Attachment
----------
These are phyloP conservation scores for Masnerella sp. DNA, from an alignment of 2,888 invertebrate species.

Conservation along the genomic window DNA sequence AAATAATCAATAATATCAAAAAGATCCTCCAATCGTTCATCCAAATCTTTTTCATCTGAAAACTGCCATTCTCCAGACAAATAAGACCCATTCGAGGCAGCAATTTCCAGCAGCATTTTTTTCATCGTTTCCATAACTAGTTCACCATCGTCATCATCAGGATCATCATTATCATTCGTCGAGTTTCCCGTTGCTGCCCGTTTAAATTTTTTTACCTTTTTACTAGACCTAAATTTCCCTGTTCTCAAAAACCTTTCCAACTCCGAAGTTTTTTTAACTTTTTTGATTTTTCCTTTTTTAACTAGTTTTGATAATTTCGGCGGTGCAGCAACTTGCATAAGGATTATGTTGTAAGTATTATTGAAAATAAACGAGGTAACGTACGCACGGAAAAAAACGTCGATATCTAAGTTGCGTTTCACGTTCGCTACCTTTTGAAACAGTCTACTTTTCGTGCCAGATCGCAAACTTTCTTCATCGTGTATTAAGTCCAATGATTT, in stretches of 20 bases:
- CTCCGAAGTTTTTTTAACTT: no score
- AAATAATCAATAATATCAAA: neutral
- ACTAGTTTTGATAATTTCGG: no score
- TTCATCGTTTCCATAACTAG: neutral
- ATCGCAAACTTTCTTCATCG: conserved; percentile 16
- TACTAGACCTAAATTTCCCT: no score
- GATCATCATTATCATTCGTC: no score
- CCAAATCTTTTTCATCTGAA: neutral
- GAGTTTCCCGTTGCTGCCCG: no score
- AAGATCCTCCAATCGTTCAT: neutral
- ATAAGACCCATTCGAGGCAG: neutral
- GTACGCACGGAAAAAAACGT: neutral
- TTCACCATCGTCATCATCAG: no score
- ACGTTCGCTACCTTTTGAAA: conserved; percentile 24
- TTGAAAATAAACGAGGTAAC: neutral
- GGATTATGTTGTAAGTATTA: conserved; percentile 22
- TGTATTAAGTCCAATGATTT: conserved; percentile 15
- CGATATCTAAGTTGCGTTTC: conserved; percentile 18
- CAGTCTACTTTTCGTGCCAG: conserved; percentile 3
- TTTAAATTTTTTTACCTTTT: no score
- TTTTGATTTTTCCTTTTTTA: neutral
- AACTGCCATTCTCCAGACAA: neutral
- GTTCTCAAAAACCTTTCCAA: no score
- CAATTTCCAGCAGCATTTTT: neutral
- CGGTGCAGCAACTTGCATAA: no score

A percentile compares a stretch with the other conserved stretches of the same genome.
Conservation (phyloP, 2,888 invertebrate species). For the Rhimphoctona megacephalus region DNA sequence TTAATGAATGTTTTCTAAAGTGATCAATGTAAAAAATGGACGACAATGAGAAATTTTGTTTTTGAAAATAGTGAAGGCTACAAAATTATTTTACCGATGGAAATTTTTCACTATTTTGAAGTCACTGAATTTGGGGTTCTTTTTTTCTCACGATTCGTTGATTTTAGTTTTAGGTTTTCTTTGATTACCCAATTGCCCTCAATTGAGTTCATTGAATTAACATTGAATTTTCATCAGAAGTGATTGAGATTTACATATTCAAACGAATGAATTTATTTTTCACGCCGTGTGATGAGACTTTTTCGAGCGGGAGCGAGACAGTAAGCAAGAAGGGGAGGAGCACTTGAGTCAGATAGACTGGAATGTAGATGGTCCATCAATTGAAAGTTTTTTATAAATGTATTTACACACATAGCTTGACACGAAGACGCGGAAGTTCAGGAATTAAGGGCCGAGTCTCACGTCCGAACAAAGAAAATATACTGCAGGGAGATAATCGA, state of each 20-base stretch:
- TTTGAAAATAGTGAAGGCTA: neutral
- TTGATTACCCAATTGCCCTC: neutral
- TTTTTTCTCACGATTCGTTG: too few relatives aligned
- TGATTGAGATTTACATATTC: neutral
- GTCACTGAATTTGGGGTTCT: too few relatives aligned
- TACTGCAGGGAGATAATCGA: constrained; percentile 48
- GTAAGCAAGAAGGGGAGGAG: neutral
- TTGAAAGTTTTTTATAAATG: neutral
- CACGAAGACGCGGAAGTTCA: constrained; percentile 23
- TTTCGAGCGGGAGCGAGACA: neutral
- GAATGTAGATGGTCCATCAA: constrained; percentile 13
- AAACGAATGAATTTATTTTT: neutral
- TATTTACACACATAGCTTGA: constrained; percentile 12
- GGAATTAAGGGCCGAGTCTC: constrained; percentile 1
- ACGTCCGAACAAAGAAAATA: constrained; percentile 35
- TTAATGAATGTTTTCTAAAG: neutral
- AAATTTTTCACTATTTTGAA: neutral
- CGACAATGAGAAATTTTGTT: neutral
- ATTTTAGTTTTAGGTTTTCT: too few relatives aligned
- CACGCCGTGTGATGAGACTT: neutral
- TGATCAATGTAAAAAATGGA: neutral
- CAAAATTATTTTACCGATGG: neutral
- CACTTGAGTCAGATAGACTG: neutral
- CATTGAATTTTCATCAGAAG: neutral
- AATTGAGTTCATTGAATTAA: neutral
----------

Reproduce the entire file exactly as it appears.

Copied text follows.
These are phyloP conservation scores for Masnerella sp. DNA, from an alignment of 2,888 invertebrate species.

Conservation along the genomic window DNA sequence AAATAATCAATAATATCAAAAAGATCCTCCAATCGTTCATCCAAATCTTTTTCATCTGAAAACTGCCATTCTCCAGACAAATAAGACCCATTCGAGGCAGCAATTTCCAGCAGCATTTTTTTCATCGTTTCCATAACTAGTTCACCATCGTCATCATCAGGATCATCATTATCATTCGTCGAGTTTCCCGTTGCTGCCCGTTTAAATTTTTTTACCTTTTTACTAGACCTAAATTTCCCTGTTCTCAAAAACCTTTCCAACTCCGAAGTTTTTTTAACTTTTTTGATTTTTCCTTTTTTAACTAGTTTTGATAATTTCGGCGGTGCAGCAACTTGCATAAGGATTATGTTGTAAGTATTATTGAAAATAAACGAGGTAACGTACGCACGGAAAAAAACGTCGATATCTAAGTTGCGTTTCACGTTCGCTACCTTTTGAAACAGTCTACTTTTCGTGCCAGATCGCAAACTTTCTTCATCGTGTATTAAGTCCAATGATTT, in stretches of 20 bases:
- CTCCGAAGTTTTTTTAACTT: no score
- AAATAATCAATAATATCAAA: neutral
- ACTAGTTTTGATAATTTCGG: no score
- TTCATCGTTTCCATAACTAG: neutral
- ATCGCAAACTTTCTTCATCG: conserved; percentile 16
- TACTAGACCTAAATTTCCCT: no score
- GATCATCATTATCATTCGTC: no score
- CCAAATCTTTTTCATCTGAA: neutral
- GAGTTTCCCGTTGCTGCCCG: no score
- AAGATCCTCCAATCGTTCAT: neutral
- ATAAGACCCATTCGAGGCAG: neutral
- GTACGCACGGAAAAAAACGT: neutral
- TTCACCATCGTCATCATCAG: no score
- ACGTTCGCTACCTTTTGAAA: conserved; percentile 24
- TTGAAAATAAACGAGGTAAC: neutral
- GGATTATGTTGTAAGTATTA: conserved; percentile 22
- TGTATTAAGTCCAATGATTT: conserved; percentile 15
- CGATATCTAAGTTGCGTTTC: conserved; percentile 18
- CAGTCTACTTTTCGTGCCAG: conserved; percentile 3
- TTTAAATTTTTTTACCTTTT: no score
- TTTTGATTTTTCCTTTTTTA: neutral
- AACTGCCATTCTCCAGACAA: neutral
- GTTCTCAAAAACCTTTCCAA: no score
- CAATTTCCAGCAGCATTTTT: neutral
- CGGTGCAGCAACTTGCATAA: no score

A percentile compares a stretch with the other conserved stretches of the same genome.
Conservation (phyloP, 2,888 invertebrate species). For the Rhimphoctona megacephalus region DNA sequence TTAATGAATGTTTTCTAAAGTGATCAATGTAAAAAATGGACGACAATGAGAAATTTTGTTTTTGAAAATAGTGAAGGCTACAAAATTATTTTACCGATGGAAATTTTTCACTATTTTGAAGTCACTGAATTTGGGGTTCTTTTTTTCTCACGATTCGTTGATTTTAGTTTTAGGTTTTCTTTGATTACCCAATTGCCCTCAATTGAGTTCATTGAATTAACATTGAATTTTCATCAGAAGTGATTGAGATTTACATATTCAAACGAATGAATTTATTTTTCACGCCGTGTGATGAGACTTTTTCGAGCGGGAGCGAGACAGTAAGCAAGAAGGGGAGGAGCACTTGAGTCAGATAGACTGGAATGTAGATGGTCCATCAATTGAAAGTTTTTTATAAATGTATTTACACACATAGCTTGACACGAAGACGCGGAAGTTCAGGAATTAAGGGCCGAGTCTCACGTCCGAACAAAGAAAATATACTGCAGGGAGATAATCGA, state of each 20-base stretch:
- TTTGAAAATAGTGAAGGCTA: neutral
- TTGATTACCCAATTGCCCTC: neutral
- TTTTTTCTCACGATTCGTTG: too few relatives aligned
- TGATTGAGATTTACATATTC: neutral
- GTCACTGAATTTGGGGTTCT: too few relatives aligned
- TACTGCAGGGAGATAATCGA: constrained; percentile 48
- GTAAGCAAGAAGGGGAGGAG: neutral
- TTGAAAGTTTTTTATAAATG: neutral
- CACGAAGACGCGGAAGTTCA: constrained; percentile 23
- TTTCGAGCGGGAGCGAGACA: neutral
- GAATGTAGATGGTCCATCAA: constrained; percentile 13
- AAACGAATGAATTTATTTTT: neutral
- TATTTACACACATAGCTTGA: constrained; percentile 12
- GGAATTAAGGGCCGAGTCTC: constrained; percentile 1
- ACGTCCGAACAAAGAAAATA: constrained; percentile 35
- TTAATGAATGTTTTCTAAAG: neutral
- AAATTTTTCACTATTTTGAA: neutral
- CGACAATGAGAAATTTTGTT: neutral
- ATTTTAGTTTTAGGTTTTCT: too few relatives aligned
- CACGCCGTGTGATGAGACTT: neutral
- TGATCAATGTAAAAAATGGA: neutral
- CAAAATTATTTTACCGATGG: neutral
- CACTTGAGTCAGATAGACTG: neutral
- CATTGAATTTTCATCAGAAG: neutral
- AATTGAGTTCATTGAATTAA: neutral